After World War II, immigrants (especially Mexicans) began to fill the increasing demand for heavy hand tasks. Government policy was aimed at maintaining the “temporary” or “guest worker” status of these workers and at targeting them to harvest and do otherfield tasks in certain farm industries. But, almost immediately, two mutually reinforcing trends took hold. The legal guest workers or “braceros,” numbering half a million some years, were shadowed by large groups of undocumented workers who absconded from their labor contracts or came across the U.S.-Mexico border without papers. And groups of workers systematically got access to legalization programs through their experience as U.S. workers. The legal workers created “beachheads” where their undocumented relatives and friends could land and often find job leads. As a result, job-seeking networks of mostly Mexican immigrants were given a quasi-legal status from the early postwar years. By the 1970s Mexican immigrants had come to dominate the farm labor force in California, Texas and other Southwestern states.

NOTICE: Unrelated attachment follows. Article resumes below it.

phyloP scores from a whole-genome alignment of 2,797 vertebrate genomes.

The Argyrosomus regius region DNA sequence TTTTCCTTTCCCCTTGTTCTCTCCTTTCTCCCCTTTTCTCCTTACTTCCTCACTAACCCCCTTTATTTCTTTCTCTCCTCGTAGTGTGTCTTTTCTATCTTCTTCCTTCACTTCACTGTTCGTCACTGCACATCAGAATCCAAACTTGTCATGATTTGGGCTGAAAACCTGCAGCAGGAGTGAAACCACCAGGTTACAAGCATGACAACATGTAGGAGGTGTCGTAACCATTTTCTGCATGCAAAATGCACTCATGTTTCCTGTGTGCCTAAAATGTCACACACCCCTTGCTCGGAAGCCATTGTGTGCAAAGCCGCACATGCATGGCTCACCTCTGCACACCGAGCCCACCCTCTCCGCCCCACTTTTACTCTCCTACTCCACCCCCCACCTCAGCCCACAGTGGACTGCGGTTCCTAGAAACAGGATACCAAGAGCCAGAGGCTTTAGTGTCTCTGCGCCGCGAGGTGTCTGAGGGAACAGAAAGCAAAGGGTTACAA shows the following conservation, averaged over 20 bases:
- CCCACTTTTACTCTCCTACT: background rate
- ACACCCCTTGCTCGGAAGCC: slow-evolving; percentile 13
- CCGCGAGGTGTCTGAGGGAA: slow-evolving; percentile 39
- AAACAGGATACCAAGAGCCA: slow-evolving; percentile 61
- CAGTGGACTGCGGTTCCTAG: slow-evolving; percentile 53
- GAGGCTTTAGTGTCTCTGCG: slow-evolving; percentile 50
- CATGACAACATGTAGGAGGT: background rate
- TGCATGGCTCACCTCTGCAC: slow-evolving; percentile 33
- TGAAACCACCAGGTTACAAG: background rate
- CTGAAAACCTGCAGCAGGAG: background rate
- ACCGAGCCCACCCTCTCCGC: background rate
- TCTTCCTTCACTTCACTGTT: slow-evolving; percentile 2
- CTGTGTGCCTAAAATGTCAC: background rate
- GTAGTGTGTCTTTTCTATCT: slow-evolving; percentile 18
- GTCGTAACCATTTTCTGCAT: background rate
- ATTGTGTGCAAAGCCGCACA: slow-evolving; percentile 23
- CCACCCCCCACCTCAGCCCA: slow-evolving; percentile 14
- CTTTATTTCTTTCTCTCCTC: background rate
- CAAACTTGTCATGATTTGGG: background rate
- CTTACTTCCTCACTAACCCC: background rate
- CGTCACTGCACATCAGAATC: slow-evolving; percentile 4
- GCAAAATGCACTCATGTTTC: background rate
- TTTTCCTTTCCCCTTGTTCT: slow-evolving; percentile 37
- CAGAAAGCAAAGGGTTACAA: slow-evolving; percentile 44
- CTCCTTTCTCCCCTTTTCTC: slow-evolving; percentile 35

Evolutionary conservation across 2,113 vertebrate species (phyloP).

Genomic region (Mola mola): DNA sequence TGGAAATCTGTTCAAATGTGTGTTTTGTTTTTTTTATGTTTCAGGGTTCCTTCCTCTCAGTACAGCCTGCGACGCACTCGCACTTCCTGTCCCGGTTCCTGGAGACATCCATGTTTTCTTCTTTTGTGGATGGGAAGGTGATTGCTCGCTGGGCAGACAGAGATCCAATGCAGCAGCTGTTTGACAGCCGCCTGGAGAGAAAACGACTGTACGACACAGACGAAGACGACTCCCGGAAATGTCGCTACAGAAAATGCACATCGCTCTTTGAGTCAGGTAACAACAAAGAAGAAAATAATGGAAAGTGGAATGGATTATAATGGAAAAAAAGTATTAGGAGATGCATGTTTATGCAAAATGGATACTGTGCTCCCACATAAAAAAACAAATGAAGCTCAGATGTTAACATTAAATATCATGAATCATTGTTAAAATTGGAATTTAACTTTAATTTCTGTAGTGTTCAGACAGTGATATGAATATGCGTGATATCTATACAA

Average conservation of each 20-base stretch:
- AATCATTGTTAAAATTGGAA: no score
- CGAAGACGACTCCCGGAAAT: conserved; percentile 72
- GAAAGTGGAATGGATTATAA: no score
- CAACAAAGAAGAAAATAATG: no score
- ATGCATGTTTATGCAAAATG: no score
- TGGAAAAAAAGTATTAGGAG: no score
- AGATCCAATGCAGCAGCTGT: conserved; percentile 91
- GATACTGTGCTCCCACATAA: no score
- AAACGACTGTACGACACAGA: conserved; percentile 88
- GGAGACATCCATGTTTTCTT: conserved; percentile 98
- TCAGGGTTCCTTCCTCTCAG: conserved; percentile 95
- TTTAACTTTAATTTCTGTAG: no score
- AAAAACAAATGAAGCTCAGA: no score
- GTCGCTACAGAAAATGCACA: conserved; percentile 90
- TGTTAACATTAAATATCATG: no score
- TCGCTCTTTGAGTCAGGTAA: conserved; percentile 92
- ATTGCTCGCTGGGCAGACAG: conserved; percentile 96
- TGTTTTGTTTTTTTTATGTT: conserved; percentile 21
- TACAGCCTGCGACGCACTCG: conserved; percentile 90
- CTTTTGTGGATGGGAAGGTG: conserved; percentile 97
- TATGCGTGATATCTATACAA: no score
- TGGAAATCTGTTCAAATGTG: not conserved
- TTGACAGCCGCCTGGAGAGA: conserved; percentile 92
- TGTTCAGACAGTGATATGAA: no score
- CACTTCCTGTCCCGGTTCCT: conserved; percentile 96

Another factor encourages immigration: agricultural production has become concentrated by region and has moved farther from large population centers. These moves have inade farm work less accessible to U.S.-based workers. For example, part of the California citrus industry moved to the Arizona desert and to the Orange Belt at the foothills of the Sierras, far away from the population centers in Southern California. These increasingly isolated farms have attracted a declining proportion of its work force from urban (or even rural) areas of the United States.
The influx of Latin American farmworkers has not been smooth or continuous. Network migration includes periods characterized by surges of pioneer male workers followed by years of settlement as the men form families. The present period appears dominated by solo male migrants after one of settlement in the late 1970s and early 1980s. At present, for about one in ten farmworkers, this is his or her first year of work in U.S. agriculture, and about one in three return to Mexico for a month or more each year.